Martyrdom’s threat to the state

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Source: Mirror of Justice.

From Paul Kahn‘s “Putting Liberalism in Its Place” (link):

The Western state actually exists under the very real threat of Christian martyrdom:  a threat to expose the state and its claim to power as nothing at all.  In the end, sacrifice is always stronger than murder.  The martyr wields a power to defeat his murderer, which cannot be answered on the field of battle.

 

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Don’t Fewer Births Require More Deaths?

…if the social engineers are thinking about fewer births, they must also be thinking about more deaths. What better way to avoid costs than for the aging people to depart? How can they not be thinking about that too? At least they’re sensitive enough not to spit it in our faces the way they celebrate the savings inherent in fewer births. Read the rest here.

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Are Secular Democracy & Symphonia At Odds?

Marc DeGirolami at Mirror of Justice writes that “Constitutions serve several functions, but …, I’m interested in one in particular: to entrench the idea that there is a law above the state’s law — a law that cannot be changed by ordinary legislation.” He then asks “Could one say this about established religions in constitutional states?”

If I’ve understood his argument, the First Amendment’s prohibition against an established religion is less about religion or the relationship between church and state and more an acknowledgment of the limits of the State. An established Church–as for example the Anglican Church in England or the Orthodox Church in Greece or Russia–makes a far reaching claim about the power of the State, specifically that the State is sacred and that through its legislators or executive it has the right to pass judgment on the truth claims of religion. Or as DeGirolami puts it “Establishments of religion sacralize the state.”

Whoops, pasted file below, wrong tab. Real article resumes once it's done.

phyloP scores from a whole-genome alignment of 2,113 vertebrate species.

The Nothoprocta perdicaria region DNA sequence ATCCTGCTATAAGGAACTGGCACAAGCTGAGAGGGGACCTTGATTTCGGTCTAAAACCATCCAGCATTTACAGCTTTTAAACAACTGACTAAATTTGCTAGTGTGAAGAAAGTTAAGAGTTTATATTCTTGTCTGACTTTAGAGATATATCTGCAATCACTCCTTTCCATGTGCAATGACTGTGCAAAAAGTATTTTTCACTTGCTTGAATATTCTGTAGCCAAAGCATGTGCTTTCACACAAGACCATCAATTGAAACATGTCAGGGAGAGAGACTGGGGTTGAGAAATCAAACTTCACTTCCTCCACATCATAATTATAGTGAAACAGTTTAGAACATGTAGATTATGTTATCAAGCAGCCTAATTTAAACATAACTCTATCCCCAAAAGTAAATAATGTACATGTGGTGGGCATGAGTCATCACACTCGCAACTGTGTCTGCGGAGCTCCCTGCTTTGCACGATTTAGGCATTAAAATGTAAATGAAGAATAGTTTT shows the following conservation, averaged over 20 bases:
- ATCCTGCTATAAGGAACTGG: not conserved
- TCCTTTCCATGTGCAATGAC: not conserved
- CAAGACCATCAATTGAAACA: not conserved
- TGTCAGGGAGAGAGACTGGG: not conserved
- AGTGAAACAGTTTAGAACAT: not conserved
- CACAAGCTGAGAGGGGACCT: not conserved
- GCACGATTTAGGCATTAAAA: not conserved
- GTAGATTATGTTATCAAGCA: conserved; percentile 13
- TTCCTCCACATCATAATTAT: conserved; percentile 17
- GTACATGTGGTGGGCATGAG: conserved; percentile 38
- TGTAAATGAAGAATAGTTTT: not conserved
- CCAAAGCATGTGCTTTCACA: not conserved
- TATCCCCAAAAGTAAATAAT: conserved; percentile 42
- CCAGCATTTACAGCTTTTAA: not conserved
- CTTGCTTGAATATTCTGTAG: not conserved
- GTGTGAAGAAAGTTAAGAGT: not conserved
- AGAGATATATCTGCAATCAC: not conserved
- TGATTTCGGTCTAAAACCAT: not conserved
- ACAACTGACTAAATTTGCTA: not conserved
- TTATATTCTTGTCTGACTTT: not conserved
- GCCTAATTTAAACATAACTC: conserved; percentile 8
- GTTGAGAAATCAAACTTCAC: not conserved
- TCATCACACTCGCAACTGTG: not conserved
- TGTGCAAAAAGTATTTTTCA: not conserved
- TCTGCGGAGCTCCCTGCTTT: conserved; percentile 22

But a sacred State is also a State, again as DeGirolami argues, that claims that it is “above its ordinary law, and … thereby control and restrain (the reach of) ordinary law.”

The First Amendment of the US Constitution, however, makes a radically different claim. “It enshrines limits on the ordinary power of government, and … even subordinate the ordinary acts of government to higher law.” While DeGirolami is concerned in his post with religion, his argument is I think equally applicable to the other rights enumerated in the amendment: “the freedom of speech, … of the press; … the right of the people peaceably to assemble, and to petition the Government for a redress of grievances.” In each of these rights an argument is being made that there are vast areas of human society which, like religion, are “remove[d] from the purview of ordinary law.”

The American Experiment, as I said yesterday (here), is based on certain anthropological presuppositions chief of which is that the human person is a creature and so is necessarily a religious being. But while persons are religious, governments are not. There is a higher law to which event a secular government is accountable. On this point, I think, the American Experiment and the Orthodox notion of the symphonia of Church and Empire are in anthropological agreement even if they diverge practically.

In Christ,

+Fr Gregory

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The City of God & the City of Man

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St Augustine & The City of God

There is in all the Christian tradition no more compelling depiction of our circumstance than St. Augustine’s City of God. Short of the final coming of the Kingdom, the City of God and the earthly city are intermingled (XIX, 27). We are to make use of, pray for, and do our share for the earthly city. Here Augustine cites the words of Jeremiah urging the people not to fear exile in Babylon: “Seek the welfare of the city where I have sent you into exile, and pray to the Lord on its behalf, for in its peace you will find your peace” (Jer. 29:7). This is a continuing theme in the way Christians think about their place in history.

It is often forgotten how very much of a Roman Augustine was. The City of God is, among other things, a sustained argument with pagan interlocutors whom we might today call “public intellectuals” in which Augustine is contending for the superiority of the Christian philosophy and understanding of history. It is sometimes suggested that Augustine knew he was writing in the ruins of a collapsing empire that he dismissed as terminally corrupt. In fact, he wrote, “The Roman Empire has been shaken rather than transformed, and that happened to it at other periods, before the preaching of Christ’s name, and it recovered. There is no need to despair of its recovery at this present time. Who knows what is God’s will in this matter?”

Fr Richard John Neuhaus, How the Public Square Became Naked

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